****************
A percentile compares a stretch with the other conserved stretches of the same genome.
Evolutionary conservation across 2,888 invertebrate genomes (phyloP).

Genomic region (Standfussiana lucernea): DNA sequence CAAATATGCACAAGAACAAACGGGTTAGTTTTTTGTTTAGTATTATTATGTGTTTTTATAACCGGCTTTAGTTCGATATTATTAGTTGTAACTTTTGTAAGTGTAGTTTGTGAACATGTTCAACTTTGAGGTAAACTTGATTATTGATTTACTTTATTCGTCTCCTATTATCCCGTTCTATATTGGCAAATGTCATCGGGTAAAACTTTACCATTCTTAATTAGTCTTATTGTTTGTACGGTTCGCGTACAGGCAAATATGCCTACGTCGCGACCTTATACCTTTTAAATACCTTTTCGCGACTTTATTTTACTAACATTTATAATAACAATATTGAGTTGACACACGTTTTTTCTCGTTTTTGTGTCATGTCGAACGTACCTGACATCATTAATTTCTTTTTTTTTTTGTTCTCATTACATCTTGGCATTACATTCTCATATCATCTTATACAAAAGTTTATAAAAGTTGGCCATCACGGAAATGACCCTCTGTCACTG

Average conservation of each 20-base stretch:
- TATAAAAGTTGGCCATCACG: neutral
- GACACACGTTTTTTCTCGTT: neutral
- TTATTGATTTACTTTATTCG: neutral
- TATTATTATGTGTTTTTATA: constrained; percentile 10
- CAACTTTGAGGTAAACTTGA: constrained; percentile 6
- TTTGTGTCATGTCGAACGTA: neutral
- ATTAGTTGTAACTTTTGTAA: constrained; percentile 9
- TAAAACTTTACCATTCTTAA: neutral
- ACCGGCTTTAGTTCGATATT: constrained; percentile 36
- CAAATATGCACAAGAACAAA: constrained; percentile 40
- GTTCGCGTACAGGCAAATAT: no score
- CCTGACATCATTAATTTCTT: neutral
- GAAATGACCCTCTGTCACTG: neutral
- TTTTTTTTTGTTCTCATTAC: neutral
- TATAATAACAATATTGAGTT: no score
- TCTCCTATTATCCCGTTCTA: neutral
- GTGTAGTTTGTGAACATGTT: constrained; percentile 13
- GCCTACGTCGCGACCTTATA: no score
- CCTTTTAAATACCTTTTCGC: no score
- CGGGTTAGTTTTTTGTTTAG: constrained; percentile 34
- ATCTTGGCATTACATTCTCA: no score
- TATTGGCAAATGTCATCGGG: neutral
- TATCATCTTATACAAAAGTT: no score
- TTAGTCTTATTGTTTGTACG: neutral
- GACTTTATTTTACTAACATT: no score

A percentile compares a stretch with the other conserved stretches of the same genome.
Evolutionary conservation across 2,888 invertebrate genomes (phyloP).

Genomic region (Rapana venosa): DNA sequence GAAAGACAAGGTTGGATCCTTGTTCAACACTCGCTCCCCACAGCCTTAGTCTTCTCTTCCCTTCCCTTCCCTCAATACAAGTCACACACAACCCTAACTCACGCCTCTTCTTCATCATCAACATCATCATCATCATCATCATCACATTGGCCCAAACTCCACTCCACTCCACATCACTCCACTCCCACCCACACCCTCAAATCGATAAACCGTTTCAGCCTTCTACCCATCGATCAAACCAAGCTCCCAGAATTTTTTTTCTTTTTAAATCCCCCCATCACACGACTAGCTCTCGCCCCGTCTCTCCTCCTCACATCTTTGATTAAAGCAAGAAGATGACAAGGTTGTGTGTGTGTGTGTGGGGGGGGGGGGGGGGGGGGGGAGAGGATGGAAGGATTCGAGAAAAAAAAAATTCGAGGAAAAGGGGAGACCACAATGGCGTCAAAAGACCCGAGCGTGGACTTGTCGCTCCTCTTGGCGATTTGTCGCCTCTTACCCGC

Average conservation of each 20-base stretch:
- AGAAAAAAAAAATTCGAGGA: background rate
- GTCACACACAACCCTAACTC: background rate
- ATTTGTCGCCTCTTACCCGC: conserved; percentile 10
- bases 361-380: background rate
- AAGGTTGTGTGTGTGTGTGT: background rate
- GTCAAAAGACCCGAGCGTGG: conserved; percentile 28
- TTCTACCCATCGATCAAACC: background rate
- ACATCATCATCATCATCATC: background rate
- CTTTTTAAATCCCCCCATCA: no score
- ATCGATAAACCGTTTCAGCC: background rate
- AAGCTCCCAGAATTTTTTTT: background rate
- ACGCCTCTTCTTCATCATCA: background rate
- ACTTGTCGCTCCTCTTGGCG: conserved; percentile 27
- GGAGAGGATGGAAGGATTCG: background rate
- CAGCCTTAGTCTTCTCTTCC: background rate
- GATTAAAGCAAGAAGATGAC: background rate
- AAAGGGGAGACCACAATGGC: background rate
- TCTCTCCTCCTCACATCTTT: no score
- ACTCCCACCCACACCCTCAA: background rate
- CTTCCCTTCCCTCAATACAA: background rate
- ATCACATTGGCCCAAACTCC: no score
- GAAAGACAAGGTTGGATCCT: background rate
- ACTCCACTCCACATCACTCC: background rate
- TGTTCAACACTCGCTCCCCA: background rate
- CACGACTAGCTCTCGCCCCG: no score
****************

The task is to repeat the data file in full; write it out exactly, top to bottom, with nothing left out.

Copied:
A percentile compares a stretch with the other conserved stretches of the same genome.
Evolutionary conservation across 2,888 invertebrate genomes (phyloP).

Genomic region (Standfussiana lucernea): DNA sequence CAAATATGCACAAGAACAAACGGGTTAGTTTTTTGTTTAGTATTATTATGTGTTTTTATAACCGGCTTTAGTTCGATATTATTAGTTGTAACTTTTGTAAGTGTAGTTTGTGAACATGTTCAACTTTGAGGTAAACTTGATTATTGATTTACTTTATTCGTCTCCTATTATCCCGTTCTATATTGGCAAATGTCATCGGGTAAAACTTTACCATTCTTAATTAGTCTTATTGTTTGTACGGTTCGCGTACAGGCAAATATGCCTACGTCGCGACCTTATACCTTTTAAATACCTTTTCGCGACTTTATTTTACTAACATTTATAATAACAATATTGAGTTGACACACGTTTTTTCTCGTTTTTGTGTCATGTCGAACGTACCTGACATCATTAATTTCTTTTTTTTTTTGTTCTCATTACATCTTGGCATTACATTCTCATATCATCTTATACAAAAGTTTATAAAAGTTGGCCATCACGGAAATGACCCTCTGTCACTG

Average conservation of each 20-base stretch:
- TATAAAAGTTGGCCATCACG: neutral
- GACACACGTTTTTTCTCGTT: neutral
- TTATTGATTTACTTTATTCG: neutral
- TATTATTATGTGTTTTTATA: constrained; percentile 10
- CAACTTTGAGGTAAACTTGA: constrained; percentile 6
- TTTGTGTCATGTCGAACGTA: neutral
- ATTAGTTGTAACTTTTGTAA: constrained; percentile 9
- TAAAACTTTACCATTCTTAA: neutral
- ACCGGCTTTAGTTCGATATT: constrained; percentile 36
- CAAATATGCACAAGAACAAA: constrained; percentile 40
- GTTCGCGTACAGGCAAATAT: no score
- CCTGACATCATTAATTTCTT: neutral
- GAAATGACCCTCTGTCACTG: neutral
- TTTTTTTTTGTTCTCATTAC: neutral
- TATAATAACAATATTGAGTT: no score
- TCTCCTATTATCCCGTTCTA: neutral
- GTGTAGTTTGTGAACATGTT: constrained; percentile 13
- GCCTACGTCGCGACCTTATA: no score
- CCTTTTAAATACCTTTTCGC: no score
- CGGGTTAGTTTTTTGTTTAG: constrained; percentile 34
- ATCTTGGCATTACATTCTCA: no score
- TATTGGCAAATGTCATCGGG: neutral
- TATCATCTTATACAAAAGTT: no score
- TTAGTCTTATTGTTTGTACG: neutral
- GACTTTATTTTACTAACATT: no score

A percentile compares a stretch with the other conserved stretches of the same genome.
Evolutionary conservation across 2,888 invertebrate genomes (phyloP).

Genomic region (Rapana venosa): DNA sequence GAAAGACAAGGTTGGATCCTTGTTCAACACTCGCTCCCCACAGCCTTAGTCTTCTCTTCCCTTCCCTTCCCTCAATACAAGTCACACACAACCCTAACTCACGCCTCTTCTTCATCATCAACATCATCATCATCATCATCATCACATTGGCCCAAACTCCACTCCACTCCACATCACTCCACTCCCACCCACACCCTCAAATCGATAAACCGTTTCAGCCTTCTACCCATCGATCAAACCAAGCTCCCAGAATTTTTTTTCTTTTTAAATCCCCCCATCACACGACTAGCTCTCGCCCCGTCTCTCCTCCTCACATCTTTGATTAAAGCAAGAAGATGACAAGGTTGTGTGTGTGTGTGTGGGGGGGGGGGGGGGGGGGGGGAGAGGATGGAAGGATTCGAGAAAAAAAAAATTCGAGGAAAAGGGGAGACCACAATGGCGTCAAAAGACCCGAGCGTGGACTTGTCGCTCCTCTTGGCGATTTGTCGCCTCTTACCCGC

Average conservation of each 20-base stretch:
- AGAAAAAAAAAATTCGAGGA: background rate
- GTCACACACAACCCTAACTC: background rate
- ATTTGTCGCCTCTTACCCGC: conserved; percentile 10
- bases 361-380: background rate
- AAGGTTGTGTGTGTGTGTGT: background rate
- GTCAAAAGACCCGAGCGTGG: conserved; percentile 28
- TTCTACCCATCGATCAAACC: background rate
- ACATCATCATCATCATCATC: background rate
- CTTTTTAAATCCCCCCATCA: no score
- ATCGATAAACCGTTTCAGCC: background rate
- AAGCTCCCAGAATTTTTTTT: background rate
- ACGCCTCTTCTTCATCATCA: background rate
- ACTTGTCGCTCCTCTTGGCG: conserved; percentile 27
- GGAGAGGATGGAAGGATTCG: background rate
- CAGCCTTAGTCTTCTCTTCC: background rate
- GATTAAAGCAAGAAGATGAC: background rate
- AAAGGGGAGACCACAATGGC: background rate
- TCTCTCCTCCTCACATCTTT: no score
- ACTCCCACCCACACCCTCAA: background rate
- CTTCCCTTCCCTCAATACAA: background rate
- ATCACATTGGCCCAAACTCC: no score
- GAAAGACAAGGTTGGATCCT: background rate
- ACTCCACTCCACATCACTCC: background rate
- TGTTCAACACTCGCTCCCCA: background rate
- CACGACTAGCTCTCGCCCCG: no score